It was all so heavy. Staggeringly, bone-breakingly heavy. I glanced around me. Both of my remaining best friends were crying, too. Even Seth and Erin watched the grownups unravel with sober, wide eyes. The last few years of my life—of allour lives—had been heavier than anybody should have to muck their way through. It felt like I was going to splinter and break under the pressure of it all.
Rachael slid her hand into mine, then reached for April. “Come on.”
I pulled my hand free. “I… I don’t want to.”
Rach slid her glasses onto the top of her head. “We should say hello.”
“I can’t.” I backed away. “I’m going to finish this bouquet.”
April tilted her head at me, a tear slipping out of her left eye. “You okay, Moll?”
“Yes!” I answered to quickly, and too loudly, and Jamie stopped walking. Pressing my hand to my chest, I felt my heart thudding so hard, I was pretty sure my clavicle would crack. “No. I just… I… it’s hot out. And I’m feeling... you know…”
“Hung over?” Erin offered from behind her veil of black hair.
“Erin, hush,” scolded April. She reached for me. “Come on. We’ll go together. We’ll say hello, and then you can go to lay down until the service.”
“I’ll say hello later.” Grimacing as Zane opened the backdoor of the Four Runner and pulled out little Maddie, I drew a shaky breath. “I can’t right now.”
Jamie wiped his face, watching me. “Moll?”
Rachael hiccupped. “We need to at least say somethingto Zane. We’re being rude.”
I bit my lip until I tasted blood. Iwas being rude. But I couldn’t help it. The air felt thick, and my skin tight. Glancing up at the dirt lot, I noticed Zane’s mother had lifted a sleeping Max from his car seat. He opened his eyes with the jostling, and took stock all of the crying adults around him before releasing a pitiful yowl.
My chest tightened, making each pound of my heart even more arduous. The pain between Bree’s family clung to the ferns and the pine needles like cobwebs. It stuck in my mouth like a gluey piece of gum, choking me.
Those poor, motherless babies would never know their incredible mother. That poor widower lost the one person he loved above all else. Those poor parents were getting ready to say goodbye to their only daughter. It was too much.
Maddie joined in Max’s wails, and my stomach twisted itself into a square knot. I observed through swimming eyes as Sue took Max from Zane’s mother, and cradled him. Her shoulders shook as she rocked him back and forth, and my breath caught in my throat. Owen took his glasses off, and used a bandana from his pocket to wipe at his eyes. Aside from a couple moments where she’d lost, then quickly regained her composure, Sue had kept herself together the whole week. She and Owen were the picture of strength. But now that their son-in-law and grandchildren had arrived, their resolve cracked.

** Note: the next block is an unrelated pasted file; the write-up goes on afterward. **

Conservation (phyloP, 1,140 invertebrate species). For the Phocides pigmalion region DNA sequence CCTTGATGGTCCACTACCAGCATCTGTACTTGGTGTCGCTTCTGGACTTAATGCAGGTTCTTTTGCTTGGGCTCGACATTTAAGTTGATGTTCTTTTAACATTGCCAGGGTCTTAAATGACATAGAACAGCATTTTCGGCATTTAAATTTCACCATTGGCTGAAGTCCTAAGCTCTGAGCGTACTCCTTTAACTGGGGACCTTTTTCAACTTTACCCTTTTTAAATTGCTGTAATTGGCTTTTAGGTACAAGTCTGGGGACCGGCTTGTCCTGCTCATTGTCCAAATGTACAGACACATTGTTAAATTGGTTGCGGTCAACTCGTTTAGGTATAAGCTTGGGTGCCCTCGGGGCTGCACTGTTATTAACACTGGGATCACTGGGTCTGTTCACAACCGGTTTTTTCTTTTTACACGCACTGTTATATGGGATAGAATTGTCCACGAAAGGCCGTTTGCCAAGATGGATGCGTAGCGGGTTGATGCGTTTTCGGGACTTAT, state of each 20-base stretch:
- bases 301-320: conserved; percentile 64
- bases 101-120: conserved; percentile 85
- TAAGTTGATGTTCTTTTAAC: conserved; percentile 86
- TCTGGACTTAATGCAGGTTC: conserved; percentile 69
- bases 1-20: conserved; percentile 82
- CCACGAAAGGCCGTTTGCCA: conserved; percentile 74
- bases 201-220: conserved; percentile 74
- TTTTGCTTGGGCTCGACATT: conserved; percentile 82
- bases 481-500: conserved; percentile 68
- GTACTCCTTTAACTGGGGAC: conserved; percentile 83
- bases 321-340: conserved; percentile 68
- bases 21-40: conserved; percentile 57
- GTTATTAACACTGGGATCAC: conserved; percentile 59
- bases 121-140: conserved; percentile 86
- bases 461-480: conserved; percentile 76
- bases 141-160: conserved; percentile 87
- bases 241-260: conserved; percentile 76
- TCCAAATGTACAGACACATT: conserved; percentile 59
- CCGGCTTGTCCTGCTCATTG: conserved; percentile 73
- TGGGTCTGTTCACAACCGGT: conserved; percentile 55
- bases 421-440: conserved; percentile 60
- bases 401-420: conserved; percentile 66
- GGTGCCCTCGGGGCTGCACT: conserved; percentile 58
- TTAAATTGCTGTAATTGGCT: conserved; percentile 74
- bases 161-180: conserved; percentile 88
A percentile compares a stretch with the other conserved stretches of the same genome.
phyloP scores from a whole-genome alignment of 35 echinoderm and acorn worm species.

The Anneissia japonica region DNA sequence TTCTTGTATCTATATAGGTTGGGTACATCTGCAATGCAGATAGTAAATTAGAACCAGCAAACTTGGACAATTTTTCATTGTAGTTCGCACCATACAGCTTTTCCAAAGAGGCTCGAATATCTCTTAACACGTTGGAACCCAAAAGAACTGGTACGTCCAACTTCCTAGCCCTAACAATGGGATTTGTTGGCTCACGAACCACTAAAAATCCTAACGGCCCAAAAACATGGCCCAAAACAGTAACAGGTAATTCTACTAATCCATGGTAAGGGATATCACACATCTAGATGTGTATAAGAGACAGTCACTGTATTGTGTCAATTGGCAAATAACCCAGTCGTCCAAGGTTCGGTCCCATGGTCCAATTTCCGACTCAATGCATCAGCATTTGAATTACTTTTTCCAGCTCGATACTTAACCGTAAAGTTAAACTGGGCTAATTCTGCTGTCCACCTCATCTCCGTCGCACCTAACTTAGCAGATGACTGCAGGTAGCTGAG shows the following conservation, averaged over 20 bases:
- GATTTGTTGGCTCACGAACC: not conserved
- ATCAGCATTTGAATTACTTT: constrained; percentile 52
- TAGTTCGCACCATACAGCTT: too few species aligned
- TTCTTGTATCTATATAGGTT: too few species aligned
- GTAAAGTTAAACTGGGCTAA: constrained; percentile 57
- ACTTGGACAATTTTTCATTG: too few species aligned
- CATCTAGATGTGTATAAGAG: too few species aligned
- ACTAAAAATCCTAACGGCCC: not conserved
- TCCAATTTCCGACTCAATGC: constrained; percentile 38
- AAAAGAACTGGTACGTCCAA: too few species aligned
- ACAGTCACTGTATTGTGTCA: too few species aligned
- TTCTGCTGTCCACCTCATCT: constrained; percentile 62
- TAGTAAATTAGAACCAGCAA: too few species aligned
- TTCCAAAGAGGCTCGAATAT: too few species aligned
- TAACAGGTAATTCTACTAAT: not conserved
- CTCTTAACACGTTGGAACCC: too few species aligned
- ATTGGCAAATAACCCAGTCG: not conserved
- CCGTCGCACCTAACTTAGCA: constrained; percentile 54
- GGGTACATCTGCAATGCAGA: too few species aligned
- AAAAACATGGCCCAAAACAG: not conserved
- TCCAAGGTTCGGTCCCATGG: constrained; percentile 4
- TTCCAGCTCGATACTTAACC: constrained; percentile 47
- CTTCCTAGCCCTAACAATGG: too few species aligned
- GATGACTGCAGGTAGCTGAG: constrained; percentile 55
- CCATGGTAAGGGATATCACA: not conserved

A sob crept its way up the back of my throat, escaping with a jagged gurgle. “I’m sorry. I need to…”
I didn’t finish my sentence. Instead, I turned and stalked into the woods. The bushes whacked against my arms and legs as I stomped towards the cabin, forgoing the actual path to cut a trail through some thimbleberry bushes. When I reached the leaning front porch, I stumbled on my way up the steps, landing on my knees. I covered my face and let the sobs overcome me.
How was it that life went on—clouds still dropped rain, sun still shone, plants kept growing, and water kept lapping up on the rocky shore—despite the fact that someone so monumental was gone forever?
“Come on,” a soft, warm voice comforted me from behind my back. Gentle hands took hold of my shoulders, helping me to my feet.
Blinking, I looked over my shoulder to find Jamie, his face tear-streaked, his hair mussed, and a streak of dirt on his cheek. “I’m fine,” I lied in a strangled voice, trying weakly to move away from his touch.“No, you’re not. None of us are.”
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About That Summer!